claim that, like a Frankenstein monster, we have an innate mind-body dichotomy, two
clashing brains, one rational and one emotional. This is reminiscent of Freuds arbitrary
division of the personality into opposing parts (id, ego and superego)a notion which
originated with Plato.
What is the error here? If EI advocates actually used introspection themselves,
they would observe that emotions, as noted earlier, are the product of subconscious ideas
stored knowledge about the objects and automatic value appraisals based on that
knowledge. Thus there is no inherent clash between reason and emotion (Peikoff, 1991).
As noted, it is through reason that we are able to acquire the knowledge and the values
which cause our emotions. It is through reason that we can identify and, through
reprogramming, change our emotions. It is through reason that we have the power to
decide whether and how to act in the face of emotions. Emotions obviously have a

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neurophysiological aspect, but brain structure does not determine the content of our
knowledge nor of our values. Nor does it determine whether and how we use our reason,
since reasoning is a volitional process (Binswanger, 1991).
EIs extension into the field of leadership is even more unfortunate. By asserting
that leadership is an emotional process, Goleman denigrates the very critical role played
by rational thinking and actual intelligence in the leadership process. Given all the addons to the concept proposed by Goleman et al (2002), any associations between
leadership effectives and an EI scale that included these add-ons would be meaningless.
What, then, are we to conclude about EI?
1. The definition of the concept is constantly changing;
2. Most definitions are so all-inclusive as to make the concept unintelligible.
3. One definition (e.g., reasoning with emotion) involves a contradiction.
4. There is no such thing as actual emotional intelligence, although intelligence can be
applied to emotions as well as to other life domains.
A more productive approach to the EI concept might be to replace it with the
concept of introspective skill. (This would be a prerequisite to emotional self-regulation).
Alternatively, it might be asked whether EI could be relabeled and redefined as a
personality trait. Possibly, providing it was (re)defined intelligibly and that it was
differentiated from skills and from traits that have already been identified (e.g., empathy).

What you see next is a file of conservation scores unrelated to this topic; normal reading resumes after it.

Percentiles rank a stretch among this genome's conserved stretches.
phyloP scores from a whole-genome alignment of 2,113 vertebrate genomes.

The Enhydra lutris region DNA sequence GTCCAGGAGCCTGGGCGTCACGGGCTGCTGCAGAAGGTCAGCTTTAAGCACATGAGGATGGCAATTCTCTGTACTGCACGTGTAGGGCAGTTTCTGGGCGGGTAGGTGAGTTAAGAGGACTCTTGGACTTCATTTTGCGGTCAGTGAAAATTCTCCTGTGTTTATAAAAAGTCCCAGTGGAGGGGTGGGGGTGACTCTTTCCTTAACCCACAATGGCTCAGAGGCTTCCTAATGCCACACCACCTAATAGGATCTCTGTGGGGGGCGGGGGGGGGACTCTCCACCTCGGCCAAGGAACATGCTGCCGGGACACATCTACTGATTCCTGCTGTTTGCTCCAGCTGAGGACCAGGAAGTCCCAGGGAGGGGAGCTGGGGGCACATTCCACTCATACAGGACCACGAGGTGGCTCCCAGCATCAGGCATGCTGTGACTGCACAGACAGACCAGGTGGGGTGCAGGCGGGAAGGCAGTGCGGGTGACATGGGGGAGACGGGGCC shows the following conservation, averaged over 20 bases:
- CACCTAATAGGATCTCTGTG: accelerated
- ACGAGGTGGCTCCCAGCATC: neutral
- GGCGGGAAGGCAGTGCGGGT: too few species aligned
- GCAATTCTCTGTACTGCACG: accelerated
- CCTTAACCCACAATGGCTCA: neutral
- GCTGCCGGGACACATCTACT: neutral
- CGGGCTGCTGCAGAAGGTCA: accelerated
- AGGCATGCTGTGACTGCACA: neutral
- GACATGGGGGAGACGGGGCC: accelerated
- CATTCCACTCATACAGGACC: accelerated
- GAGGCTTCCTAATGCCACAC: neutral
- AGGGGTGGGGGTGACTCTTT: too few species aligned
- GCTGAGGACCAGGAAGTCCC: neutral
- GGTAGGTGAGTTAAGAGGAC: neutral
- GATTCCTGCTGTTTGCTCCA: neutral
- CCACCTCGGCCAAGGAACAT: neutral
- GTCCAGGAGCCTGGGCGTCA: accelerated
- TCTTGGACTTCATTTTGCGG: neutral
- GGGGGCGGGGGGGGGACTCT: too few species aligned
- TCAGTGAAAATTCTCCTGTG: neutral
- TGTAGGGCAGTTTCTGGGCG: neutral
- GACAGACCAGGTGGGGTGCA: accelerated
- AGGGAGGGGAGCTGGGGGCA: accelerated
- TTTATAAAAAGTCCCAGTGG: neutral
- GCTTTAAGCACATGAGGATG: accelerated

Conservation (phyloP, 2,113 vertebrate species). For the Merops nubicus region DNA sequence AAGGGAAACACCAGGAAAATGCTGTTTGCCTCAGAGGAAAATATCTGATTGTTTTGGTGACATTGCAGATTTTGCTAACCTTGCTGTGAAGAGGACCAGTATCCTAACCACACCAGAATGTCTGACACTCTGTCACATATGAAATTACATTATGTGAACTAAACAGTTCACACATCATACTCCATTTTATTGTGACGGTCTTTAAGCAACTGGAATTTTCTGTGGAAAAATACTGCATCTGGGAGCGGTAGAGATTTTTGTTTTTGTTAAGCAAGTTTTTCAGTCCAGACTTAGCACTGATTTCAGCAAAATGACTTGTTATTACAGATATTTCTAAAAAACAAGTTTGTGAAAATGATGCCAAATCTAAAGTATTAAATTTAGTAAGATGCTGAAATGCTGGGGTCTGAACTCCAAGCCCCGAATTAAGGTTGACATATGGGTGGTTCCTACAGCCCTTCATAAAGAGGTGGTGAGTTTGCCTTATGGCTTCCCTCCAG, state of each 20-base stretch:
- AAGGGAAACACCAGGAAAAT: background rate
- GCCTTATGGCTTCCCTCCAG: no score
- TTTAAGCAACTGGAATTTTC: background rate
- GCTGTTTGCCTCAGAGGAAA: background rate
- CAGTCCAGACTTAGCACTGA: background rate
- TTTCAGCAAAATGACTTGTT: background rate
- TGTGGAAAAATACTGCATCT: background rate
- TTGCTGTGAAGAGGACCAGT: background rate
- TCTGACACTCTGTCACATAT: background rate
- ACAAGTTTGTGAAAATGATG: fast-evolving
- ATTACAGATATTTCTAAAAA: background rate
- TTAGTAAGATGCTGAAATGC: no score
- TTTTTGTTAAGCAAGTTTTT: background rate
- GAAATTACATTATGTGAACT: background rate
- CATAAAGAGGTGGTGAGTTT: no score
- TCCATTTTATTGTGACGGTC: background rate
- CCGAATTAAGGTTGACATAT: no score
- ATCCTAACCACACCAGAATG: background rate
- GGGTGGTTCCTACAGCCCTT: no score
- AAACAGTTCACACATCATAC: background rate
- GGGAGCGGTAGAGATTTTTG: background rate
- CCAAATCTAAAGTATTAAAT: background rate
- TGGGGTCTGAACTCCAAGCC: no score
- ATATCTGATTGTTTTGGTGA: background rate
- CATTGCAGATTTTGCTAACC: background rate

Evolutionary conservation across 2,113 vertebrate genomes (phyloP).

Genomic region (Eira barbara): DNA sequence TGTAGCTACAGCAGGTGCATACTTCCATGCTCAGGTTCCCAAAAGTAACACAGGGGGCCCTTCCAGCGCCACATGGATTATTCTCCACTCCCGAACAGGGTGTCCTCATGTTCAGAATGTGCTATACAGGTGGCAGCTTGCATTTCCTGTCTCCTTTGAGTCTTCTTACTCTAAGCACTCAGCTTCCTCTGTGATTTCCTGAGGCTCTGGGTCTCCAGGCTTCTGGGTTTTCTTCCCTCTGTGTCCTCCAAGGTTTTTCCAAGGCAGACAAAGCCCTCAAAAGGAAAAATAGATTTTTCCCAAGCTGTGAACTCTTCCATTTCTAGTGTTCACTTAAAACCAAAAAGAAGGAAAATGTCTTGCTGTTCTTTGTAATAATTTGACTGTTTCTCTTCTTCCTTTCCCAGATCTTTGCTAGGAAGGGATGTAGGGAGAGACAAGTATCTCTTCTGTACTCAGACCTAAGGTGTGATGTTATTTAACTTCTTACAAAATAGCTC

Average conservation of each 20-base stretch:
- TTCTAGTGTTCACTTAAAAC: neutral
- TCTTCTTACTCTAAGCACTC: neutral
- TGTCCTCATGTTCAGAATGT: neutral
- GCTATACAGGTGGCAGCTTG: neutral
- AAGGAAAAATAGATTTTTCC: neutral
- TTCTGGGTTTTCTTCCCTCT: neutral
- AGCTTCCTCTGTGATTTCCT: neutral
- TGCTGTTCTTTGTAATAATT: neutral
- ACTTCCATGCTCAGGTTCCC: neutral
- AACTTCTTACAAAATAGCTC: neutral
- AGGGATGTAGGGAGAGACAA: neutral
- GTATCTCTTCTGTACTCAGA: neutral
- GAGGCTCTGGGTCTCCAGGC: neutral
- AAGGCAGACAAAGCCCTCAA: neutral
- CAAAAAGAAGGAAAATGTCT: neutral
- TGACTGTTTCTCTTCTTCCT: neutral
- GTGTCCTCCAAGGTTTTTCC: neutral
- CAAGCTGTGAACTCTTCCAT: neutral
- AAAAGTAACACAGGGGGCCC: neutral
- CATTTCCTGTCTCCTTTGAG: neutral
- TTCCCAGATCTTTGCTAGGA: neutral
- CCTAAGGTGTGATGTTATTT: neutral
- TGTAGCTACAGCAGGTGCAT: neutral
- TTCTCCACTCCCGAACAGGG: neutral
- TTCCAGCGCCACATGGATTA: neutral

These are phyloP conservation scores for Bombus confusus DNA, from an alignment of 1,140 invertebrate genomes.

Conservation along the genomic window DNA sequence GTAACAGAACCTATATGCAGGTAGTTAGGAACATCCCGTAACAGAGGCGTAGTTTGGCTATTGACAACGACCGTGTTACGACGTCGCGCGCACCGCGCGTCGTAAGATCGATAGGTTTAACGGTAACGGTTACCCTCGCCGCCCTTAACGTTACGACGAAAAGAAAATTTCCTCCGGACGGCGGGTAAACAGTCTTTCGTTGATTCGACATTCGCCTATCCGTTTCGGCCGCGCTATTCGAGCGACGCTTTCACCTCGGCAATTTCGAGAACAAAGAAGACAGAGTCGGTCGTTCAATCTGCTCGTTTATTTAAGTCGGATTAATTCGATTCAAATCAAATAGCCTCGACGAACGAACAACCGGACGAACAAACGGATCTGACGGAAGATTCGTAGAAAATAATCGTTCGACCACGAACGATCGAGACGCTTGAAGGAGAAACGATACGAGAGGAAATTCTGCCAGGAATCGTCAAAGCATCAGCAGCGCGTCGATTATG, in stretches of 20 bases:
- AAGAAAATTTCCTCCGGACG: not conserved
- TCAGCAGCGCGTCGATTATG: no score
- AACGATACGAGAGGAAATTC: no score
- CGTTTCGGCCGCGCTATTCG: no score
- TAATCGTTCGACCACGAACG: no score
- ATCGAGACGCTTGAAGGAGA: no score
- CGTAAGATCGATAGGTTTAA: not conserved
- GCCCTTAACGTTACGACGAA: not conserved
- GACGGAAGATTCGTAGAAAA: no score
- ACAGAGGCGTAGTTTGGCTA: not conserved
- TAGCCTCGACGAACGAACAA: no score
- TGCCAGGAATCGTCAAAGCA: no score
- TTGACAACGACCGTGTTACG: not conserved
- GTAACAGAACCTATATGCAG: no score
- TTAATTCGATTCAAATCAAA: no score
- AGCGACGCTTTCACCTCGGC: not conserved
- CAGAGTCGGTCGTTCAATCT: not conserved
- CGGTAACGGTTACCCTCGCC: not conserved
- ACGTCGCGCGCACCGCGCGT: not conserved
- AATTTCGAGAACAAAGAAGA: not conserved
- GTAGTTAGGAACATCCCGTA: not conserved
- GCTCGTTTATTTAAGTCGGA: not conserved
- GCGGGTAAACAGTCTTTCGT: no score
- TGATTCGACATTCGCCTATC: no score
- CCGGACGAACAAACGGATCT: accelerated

However, it is not at all clear at this point what such a trait would be called.
Ayn Rand (1975, p. 77) stated that, Definitions are the guardians of rationality,
the first line of defense against the chaos of mental disintegration. With respect to the

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concept of EI, not to mention many other concept in psychology and management
(Locke, 2003), we are more in need of rational guardians that ever.

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References
Bandura, A. (1997) Self-efficacy: The exercise of control. New York: Freeman.
Binswanger (1991) Volition as cognitive self-regulation. Organizational Behavior &
Human Decision Processes, 50, 154-178.
Dell, M. (1999) Direct from Dell. New York: Harper Business.
Ghate, O. & Locke, E. (2003) Objectivism: The proper alternative to postmodernism.
In E. Locke (Ed.) Postmodernism and management: Pros, cons and the
alternative. Research in the Sociology of Organizations, Vol. 12, Amsterdam, JAI
(Elsevier Science Ltd.)
Goleman, D. (1995) Emotional intelligence. New York: Bantam.
Goleman, D., Boyatzis, R. & McKee, A. (2002) Primal leadership. Boston: Harvard
Business School Press.
Locke, E. (2003) Good definitions: The epistemological foundation of scientific
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Mahwah, NJ: L. Erlbaum.
Mayer, J. (1999) Emotional intelligence: popular or scientific psychology? APA Monitor,
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Peikoff, L. (1991) Objectivism: The philosophy of Ayn Rand. New York: Dutton.
Rand, A, (1975) The romantic manifesto. New York: Signet.
Salovey, P. & Mayer, J. (1990) Emotional intelligence. Imagination, Cognition and